com o seu azul irreal, porque
em conjunto essas cores me impressionaram
como um ícone; pueril
- chamou ele à sua visão; era assim
para os antigos artífices de ícones,
que humildes trabalhavam a madeira sem resina.
Apaziguavam o espírito antes de usar o ouro
e enquanto o brilho perdurava sob o kvass
também as suas cores transmitiam
a singular alegria de abandonar a inquietação
e se agora, nas ruas onde só branco
das gabardinas ou o metal dos carros recebem
a luz ao cair, cantarmos
o vermelho, o azul e a textura do pêlo de cabra,
não há qualquer ludíbrio na nossa profecia:
podem ainda hoje as nossas águas salobras
ser purificadas por uma estranha árvore.
Traduções para Português: Médium e outros poemas. Elaine Feinstein; tradução colectiva (a) (Mateus, Abril-Maio 1994), revista, completada e apresentada por Fernando Guimarães e Maria de Lourdes Guimarães. Quetzal, Lisboa, 1995. 37 pp.
Fernando Pinto do Amaral
Fiama Hasse Pais Brandão
António Manuel Pires Cabral
Maria de Lourdes Guimarães
Your old hat hurts me, and those black
fat raisins you liked to press into
my palm from your soft heavy hand:
I see you staggering back up the path
with sacks of potatoes from some local farm,
fresh eggs, flowers. Every day I grieve
for your great heart heart broken and you gone.
You loved to watch the trees. This year
you did not see their Spring.
The sky was freezing over the fen
as on that somewhere secretly appointed day
you beached: cold, white-faced, shivering.
What happened, old bull, my loyal
hoarse-voiced warrior? The hammer
blow that stopped you in your track
and brought you to a hospital monitor
could not destroy your courage
to the end you were
uncowed and unconcerned with pleasing anyone.
I think of you now as once again safely
at my mother’s side, the earth as
chosen as a bed, and feel most sorrow for
all that was gentle in
my childhood buried there
already forfeit, now forever lost.
“Write something every day, she said”,
“even if it’s only a line,
it will protect you”.
How should this be?
Poetry opens no cell,
heals no hurt body,
brings back no lover,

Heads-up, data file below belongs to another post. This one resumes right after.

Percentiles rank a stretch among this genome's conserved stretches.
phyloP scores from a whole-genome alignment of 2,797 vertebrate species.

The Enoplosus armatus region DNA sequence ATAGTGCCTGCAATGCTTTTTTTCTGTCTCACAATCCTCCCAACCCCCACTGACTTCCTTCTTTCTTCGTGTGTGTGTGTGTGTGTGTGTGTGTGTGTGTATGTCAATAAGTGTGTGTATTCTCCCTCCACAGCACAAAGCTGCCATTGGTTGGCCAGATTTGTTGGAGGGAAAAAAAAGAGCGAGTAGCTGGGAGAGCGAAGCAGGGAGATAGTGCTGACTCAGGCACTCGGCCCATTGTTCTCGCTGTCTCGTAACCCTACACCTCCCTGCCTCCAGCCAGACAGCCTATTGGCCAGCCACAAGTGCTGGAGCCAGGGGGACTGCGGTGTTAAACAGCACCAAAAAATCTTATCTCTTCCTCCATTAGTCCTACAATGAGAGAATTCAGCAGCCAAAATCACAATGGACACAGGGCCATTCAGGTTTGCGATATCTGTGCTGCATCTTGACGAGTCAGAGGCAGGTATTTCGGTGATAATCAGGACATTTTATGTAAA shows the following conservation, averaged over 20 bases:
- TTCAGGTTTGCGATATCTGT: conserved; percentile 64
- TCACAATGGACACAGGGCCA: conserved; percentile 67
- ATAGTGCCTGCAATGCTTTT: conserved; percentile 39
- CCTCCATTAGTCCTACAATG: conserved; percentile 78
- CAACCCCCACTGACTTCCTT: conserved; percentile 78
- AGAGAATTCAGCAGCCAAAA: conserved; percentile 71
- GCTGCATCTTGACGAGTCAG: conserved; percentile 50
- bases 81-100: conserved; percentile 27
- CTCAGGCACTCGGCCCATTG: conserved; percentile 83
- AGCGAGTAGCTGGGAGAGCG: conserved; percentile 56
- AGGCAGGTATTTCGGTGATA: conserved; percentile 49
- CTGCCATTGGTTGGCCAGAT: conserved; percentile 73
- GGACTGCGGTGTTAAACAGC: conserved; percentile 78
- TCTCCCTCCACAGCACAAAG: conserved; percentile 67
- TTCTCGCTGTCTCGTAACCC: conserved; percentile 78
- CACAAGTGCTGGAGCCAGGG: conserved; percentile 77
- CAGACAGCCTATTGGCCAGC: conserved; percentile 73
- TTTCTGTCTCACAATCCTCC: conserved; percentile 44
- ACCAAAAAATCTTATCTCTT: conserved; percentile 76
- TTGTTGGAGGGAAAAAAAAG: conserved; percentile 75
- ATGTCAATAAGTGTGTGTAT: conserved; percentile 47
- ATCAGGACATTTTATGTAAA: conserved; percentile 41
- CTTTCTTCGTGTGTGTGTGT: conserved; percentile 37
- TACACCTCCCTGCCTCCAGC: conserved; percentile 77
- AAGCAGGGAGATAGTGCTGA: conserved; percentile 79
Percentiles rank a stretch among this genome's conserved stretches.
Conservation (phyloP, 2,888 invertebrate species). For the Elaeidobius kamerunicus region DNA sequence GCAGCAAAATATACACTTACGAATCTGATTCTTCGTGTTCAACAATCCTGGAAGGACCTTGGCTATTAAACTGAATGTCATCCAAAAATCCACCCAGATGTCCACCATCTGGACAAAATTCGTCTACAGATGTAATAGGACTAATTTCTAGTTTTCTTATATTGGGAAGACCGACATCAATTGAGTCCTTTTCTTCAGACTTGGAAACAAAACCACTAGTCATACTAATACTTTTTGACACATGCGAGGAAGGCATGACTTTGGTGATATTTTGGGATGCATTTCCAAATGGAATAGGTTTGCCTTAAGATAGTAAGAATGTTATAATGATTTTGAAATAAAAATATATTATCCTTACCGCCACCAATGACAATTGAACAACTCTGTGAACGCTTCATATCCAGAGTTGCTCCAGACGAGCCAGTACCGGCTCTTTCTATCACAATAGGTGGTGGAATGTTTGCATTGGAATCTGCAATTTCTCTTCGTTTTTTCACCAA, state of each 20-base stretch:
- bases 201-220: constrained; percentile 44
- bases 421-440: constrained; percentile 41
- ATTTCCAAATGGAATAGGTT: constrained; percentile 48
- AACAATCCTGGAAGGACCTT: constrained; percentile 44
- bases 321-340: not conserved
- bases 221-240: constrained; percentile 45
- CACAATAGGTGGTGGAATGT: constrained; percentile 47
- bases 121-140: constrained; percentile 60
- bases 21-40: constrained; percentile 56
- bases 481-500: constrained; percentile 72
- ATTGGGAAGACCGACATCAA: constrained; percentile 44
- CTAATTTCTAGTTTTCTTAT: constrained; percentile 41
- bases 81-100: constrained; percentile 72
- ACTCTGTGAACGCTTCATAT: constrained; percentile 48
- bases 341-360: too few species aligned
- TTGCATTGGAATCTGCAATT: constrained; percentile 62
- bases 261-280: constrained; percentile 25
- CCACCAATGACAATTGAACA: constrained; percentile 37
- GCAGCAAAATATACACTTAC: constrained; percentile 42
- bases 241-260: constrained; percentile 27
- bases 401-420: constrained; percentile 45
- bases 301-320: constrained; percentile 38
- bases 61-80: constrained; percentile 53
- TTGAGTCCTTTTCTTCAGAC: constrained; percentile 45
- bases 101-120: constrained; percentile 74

altogether, poetry is
powerless as grass.
How then should it defend us?
Only by strengthening
our fierce and obstinate centres.
And old poet has come to the Festival,
his books lie over the table, we all
marvel at him. He is already sure
of his place in the history of literature.
I watch his weariness, the way
his eyes flicker without envy
over the students with everything still to do.
Against probabilities, I should like to
believe in the perfection of his life
yet I observe: he has a young wife.
A Pebble on Your Grave
It’s easy to love the dead.
Their voices are mild. They don’t argue.
Once in the earth, they belong to us faithfully.
But do they forgive us?
Our crabby failure to understand
their complaints, our manifest indignation
as words of blame. Once, I remember
you broke off some angry
exchange to say unhappily:
“I don’t want your silly grief
after I’m dead, it’s now
I need your pity.”
From: The TLS n.º 5358, DECEMBER 9, 2005
Не суждено, чтобы сильный с сильным
Strong doesn’t mate with strong.
It’s not allowed in this world.
So Siegfried missed Brunhilde,
in marriage fixed by a sword.
Like buffaloes, stone on stone,
in brotherly hatred joined,
he left their marriage bed, unknown,
she slept, unrecognised.
Apart, in the marriage bed.
Apart, in ambiguous language.
Apart, and clutched like a fist.
Too late. And apart. That’s marriage.
More ancient evil yet:
Achilles, Thetis’ son
crushing the Amazon
like a lion, missed Penthesilea.
Think of her glance, when felled
from her house in the mud,
she looked up at him then
and not down from Olympus.
And afterwards, his passion was
to snatch his wife back from darkness?
But equal never mates with equal.
And so, we missed each other.
Translation by Elaine Feinstein
By Vivian Eden
Elaine Feinstein is a British writer, in the most expansive sense of the word "writer" - poetry, fiction, biography, plays and screenplays, journalism - and in a somewhat restricted sense of the word "British." But more about that anon.
Last week she was visiting Israel, "for the fourth or fifth time." This time, she came under the auspices of the British Council, gave a workshop for poets writing in English at Kibbutz Shefayim and spent most of her time in Tel Aviv, visiting old friends, among them Natan Zach. Other poets who were her friends here are now gone - Yehuda Amichai, T. Carmi, Aryeh Sachs.
Mostly, the talk was of her "Collected Poems and Translations" (Carcanet, 2002, 370 pages, 14.95 pounds sterling), a selection from about 40 years of poetry, from which she gave a reading in the garden of the British Council in Jerusalem last Wednesday.
Perhaps the best way to understand what Feinstein thinks about all kinds of things is through the poems themselves. But first - clarification of how to read this poetry. A key tenet of one of her professors of literature at Cambridge, F.R. Leavis, who was very influential from the 1930s to the `70s, is that while poetry must be about life, it does not explain a specific life.